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Pediatric Oncology

Childhood Cancers and Blood Diseases: Informed Answers for Tough Questions

Parents and caregivers don't have to handle the tough questions that come along with a child's cancer or blood disease diagnosis alone. At the University of Maryland Children's Hospital, families have the support of a network of caregivers to help address the concerns of kids with cancer. This article appeared in Pediatric Press (fall 2009), the division's newsletter.

 

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Parents often spend a lot of time answering questions: Why do I have to go to bed? Why do I have to share? Why can’t I have a cookie? Parents and caregivers of children with cancer also get "why" questions a lot. But these questions are a little more difficult to answer.

"Children want to know why they miss more school than other kids, why they can't play outside when their blood cell count is low, or why their hair may fall out," says pediatric oncologist Teresa A. York, M.D., assistant professor of pediatrics at the University of Maryland School of Medicine. "Kids don't stop being kids just because they have cancer."

And kids don't have to stop being kids at the University of Maryland Children's Hospital. The pediatric oncology/hematology team members specialize in the most up-to-date diagnostic services, treatments and technology for blood diseases and cancer. But they also specialize in kids.

"It makes a difference to children that we know them personally and talk about things that have nothing to do with cancer," Dr. York says. "We get to know our patients – their likes, dislikes and what really matters to them."

Family-Centered Support

Parents and caregivers don't have to handle the tough questions that come along with a child's cancer or blood disease diagnosis alone. They can lean on the shoulders of pediatric hematologists/oncologists, radiation oncologists, surgical oncologists, and nurses in the Pediatric Oncology/Hematology Division for support.

"The minute a child walks through our doors, we begin treating the whole family," Dr. York says. "Our biggest goal is to find the best treatment for each child or young person. But we're also here for parents and caregivers who are dealing with their child's and their own emotions."

An on-site social worker and certified child life specialists help all family members deal with fear, confusion, stress or other emotional issues. "Whether you're age 5 or 95, cancer is a family disease," Dr. York says. "When every member of a family feels supported, they are empowered to help each other cope much more effectively."

Private-Practice Feel

The University of Maryland's cancer care ranks among the top tier nationwide with dozens of clinical trials and internationally recognized experts in cancer research. The Division of Pediatric Oncology/Hematology offers all of these benefits while still keeping its small community-like feel.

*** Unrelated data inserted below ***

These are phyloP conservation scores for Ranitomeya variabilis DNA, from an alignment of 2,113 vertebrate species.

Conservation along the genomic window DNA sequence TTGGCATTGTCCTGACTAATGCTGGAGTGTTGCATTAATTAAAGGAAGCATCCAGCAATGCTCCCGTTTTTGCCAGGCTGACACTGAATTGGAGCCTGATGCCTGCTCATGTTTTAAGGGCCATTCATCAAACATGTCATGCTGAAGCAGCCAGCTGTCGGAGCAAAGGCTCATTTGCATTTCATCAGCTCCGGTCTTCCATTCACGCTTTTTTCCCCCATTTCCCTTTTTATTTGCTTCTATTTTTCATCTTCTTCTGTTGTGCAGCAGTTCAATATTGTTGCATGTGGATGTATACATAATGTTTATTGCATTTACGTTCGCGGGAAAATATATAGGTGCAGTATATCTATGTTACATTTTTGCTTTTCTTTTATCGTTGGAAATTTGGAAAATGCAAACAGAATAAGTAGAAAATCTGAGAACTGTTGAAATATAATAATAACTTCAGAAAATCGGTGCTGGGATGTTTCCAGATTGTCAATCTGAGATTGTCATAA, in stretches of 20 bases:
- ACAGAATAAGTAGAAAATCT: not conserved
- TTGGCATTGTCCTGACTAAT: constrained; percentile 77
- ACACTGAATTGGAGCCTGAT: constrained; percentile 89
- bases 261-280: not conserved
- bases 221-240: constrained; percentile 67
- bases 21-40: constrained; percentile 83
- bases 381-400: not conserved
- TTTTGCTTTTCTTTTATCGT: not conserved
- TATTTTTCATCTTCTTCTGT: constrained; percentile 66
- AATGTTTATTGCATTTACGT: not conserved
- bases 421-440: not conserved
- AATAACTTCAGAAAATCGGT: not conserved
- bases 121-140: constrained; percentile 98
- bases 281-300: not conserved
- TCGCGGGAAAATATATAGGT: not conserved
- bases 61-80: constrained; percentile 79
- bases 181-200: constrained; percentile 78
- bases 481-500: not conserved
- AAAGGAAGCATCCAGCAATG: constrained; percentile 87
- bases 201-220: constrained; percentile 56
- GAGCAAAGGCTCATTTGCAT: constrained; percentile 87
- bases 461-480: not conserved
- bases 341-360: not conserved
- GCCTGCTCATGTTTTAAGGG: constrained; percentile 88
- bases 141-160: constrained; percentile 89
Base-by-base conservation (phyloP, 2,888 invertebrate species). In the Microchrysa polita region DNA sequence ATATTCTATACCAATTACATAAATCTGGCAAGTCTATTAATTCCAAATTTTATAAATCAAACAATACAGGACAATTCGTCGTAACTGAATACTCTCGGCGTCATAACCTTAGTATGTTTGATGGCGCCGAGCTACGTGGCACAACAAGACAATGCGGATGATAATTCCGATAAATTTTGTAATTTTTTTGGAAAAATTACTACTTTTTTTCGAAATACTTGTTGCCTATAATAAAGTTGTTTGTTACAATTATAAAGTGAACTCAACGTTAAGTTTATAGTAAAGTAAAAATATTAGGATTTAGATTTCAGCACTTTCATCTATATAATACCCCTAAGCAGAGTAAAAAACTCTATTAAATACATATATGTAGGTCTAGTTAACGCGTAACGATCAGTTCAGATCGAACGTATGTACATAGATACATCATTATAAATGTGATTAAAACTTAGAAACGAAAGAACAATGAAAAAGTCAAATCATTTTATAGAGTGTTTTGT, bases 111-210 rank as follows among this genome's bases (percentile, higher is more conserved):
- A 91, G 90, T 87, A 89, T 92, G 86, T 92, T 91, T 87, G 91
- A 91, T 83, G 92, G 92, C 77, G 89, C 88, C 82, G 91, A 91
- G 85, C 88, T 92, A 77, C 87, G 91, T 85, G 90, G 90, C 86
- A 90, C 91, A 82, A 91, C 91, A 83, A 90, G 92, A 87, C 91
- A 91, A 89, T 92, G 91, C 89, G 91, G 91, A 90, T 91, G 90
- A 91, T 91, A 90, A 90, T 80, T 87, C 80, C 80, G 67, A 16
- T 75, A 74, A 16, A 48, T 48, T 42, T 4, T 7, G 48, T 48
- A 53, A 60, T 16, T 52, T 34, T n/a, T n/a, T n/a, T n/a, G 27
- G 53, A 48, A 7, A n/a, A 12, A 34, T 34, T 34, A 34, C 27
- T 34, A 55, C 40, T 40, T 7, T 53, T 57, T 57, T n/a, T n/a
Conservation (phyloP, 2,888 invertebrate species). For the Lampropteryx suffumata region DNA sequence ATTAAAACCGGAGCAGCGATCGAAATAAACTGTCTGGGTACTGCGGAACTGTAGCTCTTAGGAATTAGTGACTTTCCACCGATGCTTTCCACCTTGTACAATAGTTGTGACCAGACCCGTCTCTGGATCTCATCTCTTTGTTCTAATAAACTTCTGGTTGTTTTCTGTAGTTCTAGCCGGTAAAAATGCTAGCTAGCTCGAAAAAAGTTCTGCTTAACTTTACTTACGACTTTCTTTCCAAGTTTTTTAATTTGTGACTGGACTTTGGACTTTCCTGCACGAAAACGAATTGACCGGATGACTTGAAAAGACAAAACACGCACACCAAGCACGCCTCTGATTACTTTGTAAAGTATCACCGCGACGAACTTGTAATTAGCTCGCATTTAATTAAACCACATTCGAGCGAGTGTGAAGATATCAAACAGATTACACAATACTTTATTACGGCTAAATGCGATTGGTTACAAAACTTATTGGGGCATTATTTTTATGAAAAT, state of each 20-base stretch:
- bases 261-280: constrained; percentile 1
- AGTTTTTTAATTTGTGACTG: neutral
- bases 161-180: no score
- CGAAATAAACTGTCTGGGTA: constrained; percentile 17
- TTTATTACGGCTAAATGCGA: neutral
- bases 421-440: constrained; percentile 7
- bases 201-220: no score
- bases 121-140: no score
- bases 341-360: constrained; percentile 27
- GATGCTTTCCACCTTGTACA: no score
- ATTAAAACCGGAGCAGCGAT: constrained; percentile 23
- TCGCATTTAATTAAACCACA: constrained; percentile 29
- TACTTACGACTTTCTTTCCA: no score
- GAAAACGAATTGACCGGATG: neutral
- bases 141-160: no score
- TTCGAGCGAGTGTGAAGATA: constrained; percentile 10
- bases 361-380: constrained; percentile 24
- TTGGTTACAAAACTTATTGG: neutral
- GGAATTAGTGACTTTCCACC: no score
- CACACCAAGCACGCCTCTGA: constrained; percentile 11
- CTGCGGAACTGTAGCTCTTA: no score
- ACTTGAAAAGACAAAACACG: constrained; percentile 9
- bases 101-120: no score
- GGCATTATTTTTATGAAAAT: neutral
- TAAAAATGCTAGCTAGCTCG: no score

“One of the biggest advantages about our Division is that we are part of the University of Maryland’s NCI-designated cancer center,” Dr. York explains.  “Our patients receive state-of-the-art care with a private-practice feel.”

Patients are kept out of the hospital for the most part, but when they have to be admitted, they can enjoy private, recently renovated rooms – with an extra comfortable chair that folds out for family members who want to spend the night. The rooms have bright, colorful murals and a “window” on the ceiling over the bed with realistic images of trees and a blue sky background.

More Research Under Way

Overall, four out of five children diagnosed with cancer can be successfully treated.* Right now, research is underway to find more treatment options.

“Cancer care has come a long way, but not far enough,” Dr. York says.  “Our amazing young patients inspire us every day. We listen to their suffering and their complaints so that we can find more cures.”

The Division is part of the Children’s Oncology Group – 250 institutions nationwide treating children with cancer – that offers the latest clinical trials.  “Even if a family doesn’t want to participate in a trial, we have many other treatments available – each one backed with support and hope,” Dr. York says.

*Source: Children’s Cancer Research Fund.

Parents and caregivers of children with cancer and blood disease have “why” questions too. The Pediatric Hematology/Oncology Division at the University of Maryland Hospital ensures that everyone’s questions get the attention that they deserve.  For more information or to make an appointment, please call 1800-492-5538.


This page was last updated on: October 26, 2011.